Encomium ;' but we must bear in mind that much of the classical allusion, which to us is trite and pedantic, was then fresh and original. The inartificialness and, indeed, the inconsistency of the structure of the satire might almost pass for consummate art. Folly, who at first seems indulging in playful and inoffensive pleasantry, while she attributes to her followers all the enjoyments of life, unknown to the moroser wise, might even, without exciting suspicion, laugh at the more excessive and manifest superstitions—the worship of St. Christopher and St. George, St. Erasmus and St. Hippolytus ; at indulgences ; at those who calculated nicely the number of years, months, hours of purgatory ; those who would wipe off a whole life of sin by a small coin, or who attributed magic powers to the recitation of a few verses of the Psalms. But that which so far is light, if somewhat biting, wit, becomes on a sudden a fierce and bitter irony, sometimes anticipating the savage misanthropy of Swift, but reserving its most merciless and incisive lashes for kings, for the clergy, for the cardinals and the popes. Folly, from a pleasant, comic merry-andrew, raising a laugh at the absurdities of the age, is become a serious, solemn, Juvenalian satirist, lashing their vices with the thrice-knotted scourge, drawing blood at every stroke, and, as it were, mocking at its prostrate victims. And yet of this work twenty-seven editions were published during the lifetime of the author, and it was translated into many of the languages of Europe. The

Colloquies' were neither less bold nor less popular; they were in every library, almost in every school. We have alluded to the edition of above 20,000 copies said to have been struck off by one adventurous printer; and yet in these · Colloquies' there was scarcely a superstition which was not mocked at, we say not with covert, but with open scorn ; and this with a freedom which in more serious men, men of lower position in the world of letters, would have raised an instant alarm of deadly heresy, and might have led the hapless author to the stake.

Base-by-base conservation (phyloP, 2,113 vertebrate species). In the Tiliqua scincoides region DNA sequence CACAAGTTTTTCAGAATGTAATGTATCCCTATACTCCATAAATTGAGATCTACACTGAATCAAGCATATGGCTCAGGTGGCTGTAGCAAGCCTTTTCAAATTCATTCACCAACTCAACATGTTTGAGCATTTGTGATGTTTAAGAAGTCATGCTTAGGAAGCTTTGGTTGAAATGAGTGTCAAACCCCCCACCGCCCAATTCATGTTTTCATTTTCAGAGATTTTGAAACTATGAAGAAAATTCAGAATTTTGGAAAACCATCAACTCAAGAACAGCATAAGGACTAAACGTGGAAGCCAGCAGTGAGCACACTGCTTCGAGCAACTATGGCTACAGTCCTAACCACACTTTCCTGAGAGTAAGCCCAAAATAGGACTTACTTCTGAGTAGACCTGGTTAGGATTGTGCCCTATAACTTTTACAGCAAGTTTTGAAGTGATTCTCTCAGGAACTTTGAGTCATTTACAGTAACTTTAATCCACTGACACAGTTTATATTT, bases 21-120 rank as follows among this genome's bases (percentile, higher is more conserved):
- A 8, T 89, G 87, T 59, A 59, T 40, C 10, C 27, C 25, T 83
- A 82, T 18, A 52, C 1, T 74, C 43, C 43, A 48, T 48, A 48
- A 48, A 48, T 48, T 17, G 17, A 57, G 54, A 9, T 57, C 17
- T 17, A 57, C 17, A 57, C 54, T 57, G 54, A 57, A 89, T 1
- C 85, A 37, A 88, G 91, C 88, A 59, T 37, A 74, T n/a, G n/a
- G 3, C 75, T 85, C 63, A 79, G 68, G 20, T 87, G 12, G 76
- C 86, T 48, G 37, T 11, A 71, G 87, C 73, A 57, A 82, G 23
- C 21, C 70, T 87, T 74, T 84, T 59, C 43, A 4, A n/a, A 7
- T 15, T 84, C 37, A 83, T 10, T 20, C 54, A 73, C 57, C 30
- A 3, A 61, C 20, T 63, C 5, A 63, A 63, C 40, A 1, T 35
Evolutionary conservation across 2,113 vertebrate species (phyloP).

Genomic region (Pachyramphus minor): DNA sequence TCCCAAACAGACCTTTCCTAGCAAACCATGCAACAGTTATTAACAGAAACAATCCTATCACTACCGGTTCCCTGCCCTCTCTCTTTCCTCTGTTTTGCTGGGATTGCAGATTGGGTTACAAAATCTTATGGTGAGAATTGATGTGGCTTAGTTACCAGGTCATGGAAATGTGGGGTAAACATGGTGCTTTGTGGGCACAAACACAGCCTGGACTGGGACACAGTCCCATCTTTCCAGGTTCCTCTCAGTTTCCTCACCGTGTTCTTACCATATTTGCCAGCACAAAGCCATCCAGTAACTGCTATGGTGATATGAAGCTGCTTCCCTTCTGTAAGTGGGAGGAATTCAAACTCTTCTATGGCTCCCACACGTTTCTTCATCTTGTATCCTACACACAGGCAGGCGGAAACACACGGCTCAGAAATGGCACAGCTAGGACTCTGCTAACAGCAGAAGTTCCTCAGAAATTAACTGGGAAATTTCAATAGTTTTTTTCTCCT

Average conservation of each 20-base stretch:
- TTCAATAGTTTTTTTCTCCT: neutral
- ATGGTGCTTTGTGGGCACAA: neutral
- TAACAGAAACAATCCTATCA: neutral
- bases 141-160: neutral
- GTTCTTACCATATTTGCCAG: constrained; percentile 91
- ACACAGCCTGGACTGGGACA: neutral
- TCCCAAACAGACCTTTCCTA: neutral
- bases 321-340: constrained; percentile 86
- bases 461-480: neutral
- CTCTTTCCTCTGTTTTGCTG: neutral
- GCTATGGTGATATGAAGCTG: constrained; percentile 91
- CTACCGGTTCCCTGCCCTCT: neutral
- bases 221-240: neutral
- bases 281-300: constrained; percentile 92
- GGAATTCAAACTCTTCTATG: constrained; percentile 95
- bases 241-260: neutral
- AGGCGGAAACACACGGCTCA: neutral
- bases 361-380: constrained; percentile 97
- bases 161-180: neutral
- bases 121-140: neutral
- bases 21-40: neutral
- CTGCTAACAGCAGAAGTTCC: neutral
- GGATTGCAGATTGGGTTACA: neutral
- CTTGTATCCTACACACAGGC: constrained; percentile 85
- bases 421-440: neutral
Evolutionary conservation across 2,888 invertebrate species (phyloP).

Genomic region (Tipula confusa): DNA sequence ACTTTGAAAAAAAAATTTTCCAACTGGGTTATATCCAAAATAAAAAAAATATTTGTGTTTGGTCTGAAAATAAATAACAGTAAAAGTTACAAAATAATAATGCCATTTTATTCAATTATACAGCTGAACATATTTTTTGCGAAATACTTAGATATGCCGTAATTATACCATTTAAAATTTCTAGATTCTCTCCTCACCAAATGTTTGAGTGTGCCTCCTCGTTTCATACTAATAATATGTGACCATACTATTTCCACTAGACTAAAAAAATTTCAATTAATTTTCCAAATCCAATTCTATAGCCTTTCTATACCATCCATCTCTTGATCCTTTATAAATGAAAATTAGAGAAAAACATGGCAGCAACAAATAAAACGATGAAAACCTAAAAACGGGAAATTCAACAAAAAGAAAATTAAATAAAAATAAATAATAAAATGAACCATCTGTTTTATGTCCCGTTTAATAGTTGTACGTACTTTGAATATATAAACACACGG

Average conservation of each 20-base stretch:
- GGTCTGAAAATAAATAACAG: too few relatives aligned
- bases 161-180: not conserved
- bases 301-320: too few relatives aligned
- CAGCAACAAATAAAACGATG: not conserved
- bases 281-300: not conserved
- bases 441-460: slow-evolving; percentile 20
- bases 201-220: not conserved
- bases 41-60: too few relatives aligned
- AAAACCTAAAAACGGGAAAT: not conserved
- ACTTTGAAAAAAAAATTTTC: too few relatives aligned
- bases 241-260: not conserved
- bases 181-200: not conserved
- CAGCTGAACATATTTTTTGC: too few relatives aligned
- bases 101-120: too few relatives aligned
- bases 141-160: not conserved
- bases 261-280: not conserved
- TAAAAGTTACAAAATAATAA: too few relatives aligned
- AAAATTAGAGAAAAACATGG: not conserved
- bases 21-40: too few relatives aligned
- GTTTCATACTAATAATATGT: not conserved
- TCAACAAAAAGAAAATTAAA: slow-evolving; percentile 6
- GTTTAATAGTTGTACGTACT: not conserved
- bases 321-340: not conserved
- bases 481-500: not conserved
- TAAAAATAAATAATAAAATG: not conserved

In the • Shipwreck, while most of the passengers are raising

wild cries, some to one saint, some to another, there is a single calm person, evidently shown as the one true Christian, who addresses his prayers to God himself, as the only deliverer. In the “Ichthyophagia,' the eating of fish, there is a scrupulous penitent, whom nothing, not even the advice of his physician, will induce to break his vow, and eat meat or eggs, but who has not the least difficulty in staving off the payment of a debt by perjury. In the Inquisition concerning Faith' there is a distinct assertion, that belief in the Apostles' Creed (which many at Rome do not believe) is all-sufficient; that against such a man even the Papal anathema is an idle thunder, even should he eat more than fish on a Friday. • The Funeral' contrasts the deathbed and the obsequies of two men. One is a soldier, who has acquired great wealth by lawless means. He summons all the five Orders of mendicants, as well as the parish priest, to his dying bed.' There is a regular battle for him : the parish priest retires with a small share of the spoil, as also do three of the mendicant Orders. Two remain behind : the man dies, and is magnificently buried in the church in the weeds of a Franciscan ; having forced his wife and children to take religious vows, and bequeathing the whole of his vast wealth to the Order. The other dies simply, calmly, in humble reliance on his Redeemer: makes liberal gifts to the poor, but bequeaths them nothing ; leaves not a farthing to any one of the Orders; receives extreme unction and the Eucharist without confession, having nothing on his conscience, and is buried without the least ostentation. Which model Erasmus would hold up as that of the true Christian, cannot be doubted. In The Pilgrimage' not only is pilgrimage itself held up to ridicule, but reliques also, and even the worship of the Virgin. In the letter, which, by a fiction not without frequent precedent, he ascribes to the blessed • Deipara,' there is a strange sentence, in which the opinion of Luther, denying all worship of the saints, is slily approved of, as relieving her from a great many importunities and troublesome supplications. The · Franciscan Obsequies' is perhaps the finest and most subtle in its satire,